The problem with a format being different things to different people is that as humans, we tend to feel that if something isn't being done our way, it's wrong. This is something all of us do at some point or another. We've all ordered a steak medium rare and been furious when it came out well done. Yes, the steak wasn't cooked the way we asked for it, but it's not as if it was inedible or poisoned. We simply didn't get what we wanted.

In any community or environment that brings together individuals of differing backgrounds and perspectives, disharmony is assured. We're never, ever, ever going to agree on absolutely everything. And to the RC's eternal credit, its mission has never been to make everyone happy. That job simply can't be done. Instead, the RC strives to best serve the format and its player base as a whole. Its members are not perfect and their decisions almost never universally praised nor universally condemned. For any action the RC takes, a certain percentage of the player base will be happy, and another percentage will not. It's the cost of doing business.

That's why the hybrid mana debate is a smoke screen. So are "should Planeswalkers be commanders?" and "do we really need commander damage?" and "ban 100 more cards/have no bans at all" and so on. Each of those rotating skirmishes hides the ultimate dividing line.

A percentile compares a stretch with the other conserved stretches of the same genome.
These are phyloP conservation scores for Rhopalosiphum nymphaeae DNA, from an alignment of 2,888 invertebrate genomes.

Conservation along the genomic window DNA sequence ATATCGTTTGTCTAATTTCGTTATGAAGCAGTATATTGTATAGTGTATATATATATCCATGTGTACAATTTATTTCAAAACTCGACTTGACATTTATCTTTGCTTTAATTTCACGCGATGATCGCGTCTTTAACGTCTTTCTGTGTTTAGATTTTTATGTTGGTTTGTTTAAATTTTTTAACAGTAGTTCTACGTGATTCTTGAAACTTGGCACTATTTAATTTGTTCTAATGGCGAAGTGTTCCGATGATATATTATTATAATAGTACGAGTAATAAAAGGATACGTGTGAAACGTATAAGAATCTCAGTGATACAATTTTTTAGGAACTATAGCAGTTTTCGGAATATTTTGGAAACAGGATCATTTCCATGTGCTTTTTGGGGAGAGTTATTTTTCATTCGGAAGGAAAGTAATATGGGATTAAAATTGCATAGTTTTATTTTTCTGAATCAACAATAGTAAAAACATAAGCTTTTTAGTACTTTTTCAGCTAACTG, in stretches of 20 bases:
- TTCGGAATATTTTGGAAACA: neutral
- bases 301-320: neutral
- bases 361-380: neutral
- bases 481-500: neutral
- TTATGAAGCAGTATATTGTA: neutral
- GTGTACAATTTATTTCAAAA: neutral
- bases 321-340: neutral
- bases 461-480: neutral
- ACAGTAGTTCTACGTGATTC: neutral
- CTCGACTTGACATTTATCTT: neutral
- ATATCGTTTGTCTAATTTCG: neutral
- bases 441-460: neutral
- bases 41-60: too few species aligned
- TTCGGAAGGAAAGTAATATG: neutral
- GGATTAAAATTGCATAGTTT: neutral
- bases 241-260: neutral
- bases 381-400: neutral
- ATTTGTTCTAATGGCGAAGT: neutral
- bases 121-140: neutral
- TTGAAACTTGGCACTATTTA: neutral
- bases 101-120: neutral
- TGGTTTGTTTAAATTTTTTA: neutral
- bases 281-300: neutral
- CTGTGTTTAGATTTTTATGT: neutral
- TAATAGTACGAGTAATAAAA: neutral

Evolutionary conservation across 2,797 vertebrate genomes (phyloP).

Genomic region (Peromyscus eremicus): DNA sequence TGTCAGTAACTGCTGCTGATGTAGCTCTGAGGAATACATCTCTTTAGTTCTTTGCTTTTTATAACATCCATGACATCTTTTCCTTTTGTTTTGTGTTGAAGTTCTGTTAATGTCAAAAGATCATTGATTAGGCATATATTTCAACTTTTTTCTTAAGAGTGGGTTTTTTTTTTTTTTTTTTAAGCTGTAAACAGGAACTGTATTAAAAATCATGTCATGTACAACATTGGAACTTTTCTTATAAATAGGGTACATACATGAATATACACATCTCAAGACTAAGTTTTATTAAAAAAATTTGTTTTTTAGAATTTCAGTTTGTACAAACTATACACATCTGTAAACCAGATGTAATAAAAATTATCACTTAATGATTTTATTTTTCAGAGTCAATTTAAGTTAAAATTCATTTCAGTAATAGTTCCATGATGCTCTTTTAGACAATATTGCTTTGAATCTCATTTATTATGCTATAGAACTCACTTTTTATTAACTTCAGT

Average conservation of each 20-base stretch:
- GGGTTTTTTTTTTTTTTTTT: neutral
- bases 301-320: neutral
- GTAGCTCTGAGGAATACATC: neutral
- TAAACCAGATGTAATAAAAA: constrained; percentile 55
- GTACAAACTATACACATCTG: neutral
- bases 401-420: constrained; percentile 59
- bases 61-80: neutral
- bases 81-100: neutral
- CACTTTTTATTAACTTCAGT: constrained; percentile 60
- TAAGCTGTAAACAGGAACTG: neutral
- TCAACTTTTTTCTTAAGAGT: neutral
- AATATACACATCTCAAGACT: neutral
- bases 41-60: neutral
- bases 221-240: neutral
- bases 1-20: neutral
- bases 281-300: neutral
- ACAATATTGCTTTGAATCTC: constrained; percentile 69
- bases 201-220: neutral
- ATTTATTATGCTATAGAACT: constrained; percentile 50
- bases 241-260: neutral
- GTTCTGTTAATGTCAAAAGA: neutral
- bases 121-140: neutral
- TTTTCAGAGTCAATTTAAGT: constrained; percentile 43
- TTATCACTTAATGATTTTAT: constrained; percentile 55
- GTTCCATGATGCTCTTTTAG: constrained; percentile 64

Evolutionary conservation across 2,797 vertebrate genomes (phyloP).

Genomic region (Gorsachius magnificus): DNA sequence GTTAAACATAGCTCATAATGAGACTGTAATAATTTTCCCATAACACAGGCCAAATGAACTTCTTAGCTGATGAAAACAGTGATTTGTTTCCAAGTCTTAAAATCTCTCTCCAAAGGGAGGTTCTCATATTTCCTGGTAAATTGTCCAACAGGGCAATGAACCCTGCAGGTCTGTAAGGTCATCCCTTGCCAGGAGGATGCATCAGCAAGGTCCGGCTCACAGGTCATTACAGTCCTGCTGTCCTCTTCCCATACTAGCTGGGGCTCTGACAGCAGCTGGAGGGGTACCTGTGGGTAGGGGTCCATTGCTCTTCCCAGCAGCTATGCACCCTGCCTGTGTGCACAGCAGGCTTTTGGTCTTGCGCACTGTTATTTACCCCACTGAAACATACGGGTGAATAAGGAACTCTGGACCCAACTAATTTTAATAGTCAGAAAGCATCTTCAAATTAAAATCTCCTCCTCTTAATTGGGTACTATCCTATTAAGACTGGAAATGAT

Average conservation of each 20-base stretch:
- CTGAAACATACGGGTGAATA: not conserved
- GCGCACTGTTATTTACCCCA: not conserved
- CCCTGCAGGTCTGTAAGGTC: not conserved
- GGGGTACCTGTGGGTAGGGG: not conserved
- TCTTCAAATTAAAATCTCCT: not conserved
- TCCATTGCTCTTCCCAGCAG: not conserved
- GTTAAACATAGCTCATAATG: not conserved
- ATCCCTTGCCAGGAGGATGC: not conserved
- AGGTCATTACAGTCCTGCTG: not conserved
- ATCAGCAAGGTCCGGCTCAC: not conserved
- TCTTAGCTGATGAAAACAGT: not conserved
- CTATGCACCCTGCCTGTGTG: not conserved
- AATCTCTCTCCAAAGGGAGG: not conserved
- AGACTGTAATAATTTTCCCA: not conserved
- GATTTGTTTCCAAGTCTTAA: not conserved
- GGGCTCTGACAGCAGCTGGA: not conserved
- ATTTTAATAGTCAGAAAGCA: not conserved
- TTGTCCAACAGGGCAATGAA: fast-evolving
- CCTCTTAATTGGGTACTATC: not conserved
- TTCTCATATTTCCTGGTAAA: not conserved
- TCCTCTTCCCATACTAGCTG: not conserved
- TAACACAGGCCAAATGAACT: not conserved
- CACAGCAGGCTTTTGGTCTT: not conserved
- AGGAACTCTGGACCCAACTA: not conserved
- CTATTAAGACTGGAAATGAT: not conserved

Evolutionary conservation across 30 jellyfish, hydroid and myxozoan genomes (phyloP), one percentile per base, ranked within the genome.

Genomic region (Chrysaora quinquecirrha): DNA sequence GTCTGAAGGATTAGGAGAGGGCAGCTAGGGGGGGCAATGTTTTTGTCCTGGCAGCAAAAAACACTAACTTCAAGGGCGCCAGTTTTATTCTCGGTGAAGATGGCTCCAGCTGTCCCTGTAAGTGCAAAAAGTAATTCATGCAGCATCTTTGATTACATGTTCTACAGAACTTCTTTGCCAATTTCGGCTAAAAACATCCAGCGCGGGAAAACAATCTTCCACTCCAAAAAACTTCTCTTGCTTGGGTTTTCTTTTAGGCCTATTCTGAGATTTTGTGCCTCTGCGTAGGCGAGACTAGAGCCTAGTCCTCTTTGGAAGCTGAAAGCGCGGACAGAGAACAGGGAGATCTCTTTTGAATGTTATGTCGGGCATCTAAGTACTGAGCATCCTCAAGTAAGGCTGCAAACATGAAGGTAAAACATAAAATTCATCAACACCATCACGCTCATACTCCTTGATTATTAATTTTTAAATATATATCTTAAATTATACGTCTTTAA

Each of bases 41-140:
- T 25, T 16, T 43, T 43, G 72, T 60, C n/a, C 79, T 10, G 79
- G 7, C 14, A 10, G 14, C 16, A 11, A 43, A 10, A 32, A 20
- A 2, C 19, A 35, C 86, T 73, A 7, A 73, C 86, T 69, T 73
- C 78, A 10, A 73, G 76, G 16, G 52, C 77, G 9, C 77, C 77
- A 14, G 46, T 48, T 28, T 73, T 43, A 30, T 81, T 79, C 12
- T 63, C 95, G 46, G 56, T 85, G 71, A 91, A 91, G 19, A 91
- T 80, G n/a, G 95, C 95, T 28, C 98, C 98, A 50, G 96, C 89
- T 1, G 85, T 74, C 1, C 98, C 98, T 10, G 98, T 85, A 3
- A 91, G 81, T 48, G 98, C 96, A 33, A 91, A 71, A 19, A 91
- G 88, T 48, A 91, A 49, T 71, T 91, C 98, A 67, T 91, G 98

MeleEDH

COME ON!

I grew up with Nintendo. Super Smash Bros Melee came out when I was just starting college, and it sucked up thousands of hours in our dorms and apartments. Almost two decades later, Melee still has a robust competitive scene, one which gave birth to one of the OG Internet memes: No items, Fox only, Final Destination.

For the uninitiated, the joke here is that in competitive Smash, items - like Super Mushrooms and Koopa shells - are forbidden, as are stages that move, change or have hazards affecting gameplay. Competitive Smash players loathe randomness and wish to test purely their own skill, so a stage like Final Destination - a single long, flat platform with no hazards of any kind - is preferred. At the same time, in any given Smash game a small subset of characters will be competitively viable while a larger number will not. In Melee, Fox has been at or near the top of the ladder since launch. Add all that together and you get "no items, Fox only, Final Destination" - in other words, "this is how competitive Smash is meant to be played".

There's quite a bit of truth to that meme. It's a joke to the Smash players who love goofing around with friends and throwing Pokballs, but to competitive Smashers it's serious business. It reveals the gulf between those who play the game the way it was intended to be played - a silly party game - and those who choose to take it to a deeper, more competitive level.

Sound familiar?

Commander was designed to be a social format, free of the pressure of competitive modes and a way for Magic players to have a fun afternoon or evening together without worrying about being the best. But it's still Magic, and since many Commander players also play competitive formats, they can and often do play Commander in competitive ways because that's how they have fun.